Foraminal stenosis is a common condition that occurs when the space in the foraminal canal around the nerves narrows. The foraminal canal is the transitional bony canal between the large spinal canal and the free nerve root passing out to the shoulder, arms and hands or buttock, thighs and legs. This narrowing puts pressure on the spinal cord and/or the spinal nerve roots, often leading to pain, tingling, numbness and muscle weakness. The condition usually begins gradually and progresses over time. Depending on where the narrowing takes place, you may feel these symptoms in the lower back, buttocks, legs and feet, shoulder, arms and hands.
Who Gets Foraminal Stenosis?
Foraminal stenosis affects both men and women and is most common in older adults (50+); typically, the normal “wear-and-tear” effects of aging and arthritis of the spine cause it. (Degenerative changes of the spine are seen in up to 95% of people by the age of 50!) However, it may occur in younger people who are born with a small foraminal canal or those who have a herniated disc that pushes into the foraminal canal and competes with space for the nerve.
Types of Foraminal Stenosis & Symptoms
The most common forms of foraminal stenosis are cervical (the neck) and lumbar (the lower back). Thoracic foraminal stenosis, which affects the mid-back, is much less common. Many people show evidence of foraminal stenosis on MRI scans but have no signs or symptoms. Symptoms generally develop slowly over time (again, most common with patients of age 50+), and they may come and go. Unfortunately, these symptoms can eventually become chronic and quite debilitating. Symptoms vary, depending on the type and severity of foraminal stenosis:
- Numbness, tingling sensations, or cramping in the limbs or extremities.
- Difficulty standing and balancing.
- Back pain, upper or lower.
- Pain that travels through the body.
- Sciatica (pain and muscle weakness that moves from the buttocks down to the feet).
- Weakened bowel or bladder.
- Muscle weakness.
Lumbar Foraminal Stenosis
Lumbar foraminal stenosis occurs in the lower back. It may occur with or without central spinal stenosis.
Lumbar foraminal stenosis symptoms may include:
- Lower back pain
- Tingling, weakness, numbness or pain that radiates from your lower back into the buttocks and legs (sciatica)
- Weakness, stiffness, numbness, cramping or pain in your legs, thighs or feet that makes it hard to walk (claudication)
More serious symptoms include:
- Progressive leg, knee or ankle weakness
You’re typically comfortable at rest but symptoms flare up or get worse when you:
- Stretch or extend your back
- Stand straight for prolonged periods
- Lean backwards
The pain gets better, sometimes almost immediately, when you:
- Flex your spine forward, i.e. when you walk uphill
- Lean over something (like a grocery cart)
- Sit or lie down
Cervical Foraminal Stenosis
Cervical Foraminal Stenosis occurs in the neck. Like lumbar foraminal stenosis, it’s frequently caused by age-related degeneration but may also be congenital or caused by disc herniation.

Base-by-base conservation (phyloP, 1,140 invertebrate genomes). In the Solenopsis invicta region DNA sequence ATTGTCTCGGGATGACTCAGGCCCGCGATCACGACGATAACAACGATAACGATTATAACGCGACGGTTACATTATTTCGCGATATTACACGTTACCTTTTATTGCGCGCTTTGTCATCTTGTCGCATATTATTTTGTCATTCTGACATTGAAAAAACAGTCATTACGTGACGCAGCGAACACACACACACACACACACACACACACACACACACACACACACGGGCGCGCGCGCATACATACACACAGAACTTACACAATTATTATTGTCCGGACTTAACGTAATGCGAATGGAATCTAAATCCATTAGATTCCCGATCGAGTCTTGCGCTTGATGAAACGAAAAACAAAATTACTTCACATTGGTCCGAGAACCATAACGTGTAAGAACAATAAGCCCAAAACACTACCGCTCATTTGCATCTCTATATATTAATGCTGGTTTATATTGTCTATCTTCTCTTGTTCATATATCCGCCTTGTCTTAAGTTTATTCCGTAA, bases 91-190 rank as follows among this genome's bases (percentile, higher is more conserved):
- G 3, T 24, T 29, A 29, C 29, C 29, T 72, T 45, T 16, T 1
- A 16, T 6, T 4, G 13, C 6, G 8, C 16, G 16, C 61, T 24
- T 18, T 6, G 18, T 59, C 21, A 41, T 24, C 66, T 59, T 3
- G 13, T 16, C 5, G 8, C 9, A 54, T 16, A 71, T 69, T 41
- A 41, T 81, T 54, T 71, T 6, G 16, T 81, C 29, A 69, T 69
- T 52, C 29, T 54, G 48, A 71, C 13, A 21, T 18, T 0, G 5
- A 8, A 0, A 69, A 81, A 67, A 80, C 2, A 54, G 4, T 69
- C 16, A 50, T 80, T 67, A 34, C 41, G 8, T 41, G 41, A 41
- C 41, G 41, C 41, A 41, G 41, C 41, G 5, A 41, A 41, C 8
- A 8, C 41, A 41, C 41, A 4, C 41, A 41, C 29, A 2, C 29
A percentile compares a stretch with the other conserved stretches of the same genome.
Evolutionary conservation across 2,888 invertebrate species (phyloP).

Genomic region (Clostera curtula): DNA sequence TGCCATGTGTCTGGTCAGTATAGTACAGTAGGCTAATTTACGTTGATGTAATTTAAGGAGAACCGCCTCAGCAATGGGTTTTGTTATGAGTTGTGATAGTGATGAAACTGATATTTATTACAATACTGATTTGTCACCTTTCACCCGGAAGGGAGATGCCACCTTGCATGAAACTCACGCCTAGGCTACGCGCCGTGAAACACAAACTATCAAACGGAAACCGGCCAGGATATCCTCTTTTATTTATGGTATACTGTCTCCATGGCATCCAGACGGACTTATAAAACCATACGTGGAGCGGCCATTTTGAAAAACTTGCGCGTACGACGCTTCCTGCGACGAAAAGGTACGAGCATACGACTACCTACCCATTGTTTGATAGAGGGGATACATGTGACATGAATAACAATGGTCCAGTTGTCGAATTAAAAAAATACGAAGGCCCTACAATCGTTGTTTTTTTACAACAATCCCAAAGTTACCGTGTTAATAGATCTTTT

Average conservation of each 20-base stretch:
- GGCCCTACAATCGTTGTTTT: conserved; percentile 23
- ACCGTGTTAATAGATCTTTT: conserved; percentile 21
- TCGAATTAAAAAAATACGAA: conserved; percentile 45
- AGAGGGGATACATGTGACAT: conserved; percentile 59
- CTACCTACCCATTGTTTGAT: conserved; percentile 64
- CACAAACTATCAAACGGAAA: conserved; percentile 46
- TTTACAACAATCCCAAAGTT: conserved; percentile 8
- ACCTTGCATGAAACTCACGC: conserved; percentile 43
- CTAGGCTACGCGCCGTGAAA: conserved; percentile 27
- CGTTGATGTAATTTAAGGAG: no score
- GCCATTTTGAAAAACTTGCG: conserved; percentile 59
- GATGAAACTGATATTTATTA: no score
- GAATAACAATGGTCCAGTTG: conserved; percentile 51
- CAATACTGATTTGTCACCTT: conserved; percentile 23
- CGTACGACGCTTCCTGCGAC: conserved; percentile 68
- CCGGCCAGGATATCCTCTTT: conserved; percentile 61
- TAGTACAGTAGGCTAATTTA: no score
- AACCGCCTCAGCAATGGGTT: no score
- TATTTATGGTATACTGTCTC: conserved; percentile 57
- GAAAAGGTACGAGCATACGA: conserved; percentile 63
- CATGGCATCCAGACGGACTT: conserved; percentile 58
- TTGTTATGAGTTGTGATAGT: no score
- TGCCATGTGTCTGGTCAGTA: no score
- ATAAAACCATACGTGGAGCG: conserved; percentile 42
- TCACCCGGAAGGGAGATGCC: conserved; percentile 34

Cervical stenosis symptoms may include:
- Neck pain and headaches
- Weakness, numbness, tingling and/or stiffness in your neck, shoulders, arms, hands, or legs
- Burning pain that shoots from your shoulder down your arm
More serious symptoms include:
- Loss of ability to pinch or grasp
- Loss of “position” sense (the ability to "know" where your arms and legs are when your eyes are closed)
Upon diagnosis of foraminal stenosis, the most common initial treatment will be directed toward controlling the swelling of tissue through NSAIDS (nonsteroidal anti-inflammatory drugs followed by a recommendation of physical therapy. Therapy can usually begin at home with a series of exercises targeting the affected area of your spine. Stretching usually responds well enough to offer alleviation of mild pain related to foraminal narrowing when done in conjunction with anti-inflammatory medication and the application of heat or ice therapy as necessary. Your physician can inform you as to whether your particular case would respond better to heat therapy or cold therapy. These treatments are a baseline of defense and can only reduce rather than eliminate symptoms.
Foraminal Stenosis surgery may involve on of these procedures:
Cervical foraminotomy is a minimally invasive procedure for treating foraminal stenosis which involves removing a tiny piece of bone or tissue from the cervical spine that causing the compression of the nerve. When removing the cause of nerve compression, the fissure that the nerve needs to travel through between the vertebrae is enlarged, thus reducing symptoms associated with a pinched nerve. Cervical foraminotomy is considered minimally invasive surgery because it requires an incision of less than one-inch through the back of the neck. A tube is inserted through this incision for the removal of a small portion of the vertebra called the lamina. Highly specialized medical equipment is then used to access the compressed area for the removal of the bone or tissue.
In some cases, spinal conditions cause the lamina to compress the nerves, resulting in the very common symptom described as a shooting pain through the extremities. Narrowing of the spinal canal—known as spinal stenosis—is the usual cause of this pain, but this minimally invasive procedure can also treat foraminal stenosis. This procedure, although similar to cervical foraminotomy, uses equipment to specifically remove the portion of the lamina causing the pain.
Microdiscectomy, a non-invasive treatment, performed only as an outpatient procedure. In many cases, patients can expect to treatment and discharged within hours, although the possibility of overnight hospital stay under certain circumstances. A microdiscectomy requires a small incision allowing for the removal of any matter stemming from the disc which is pressing upon the spinal cord or nerve root.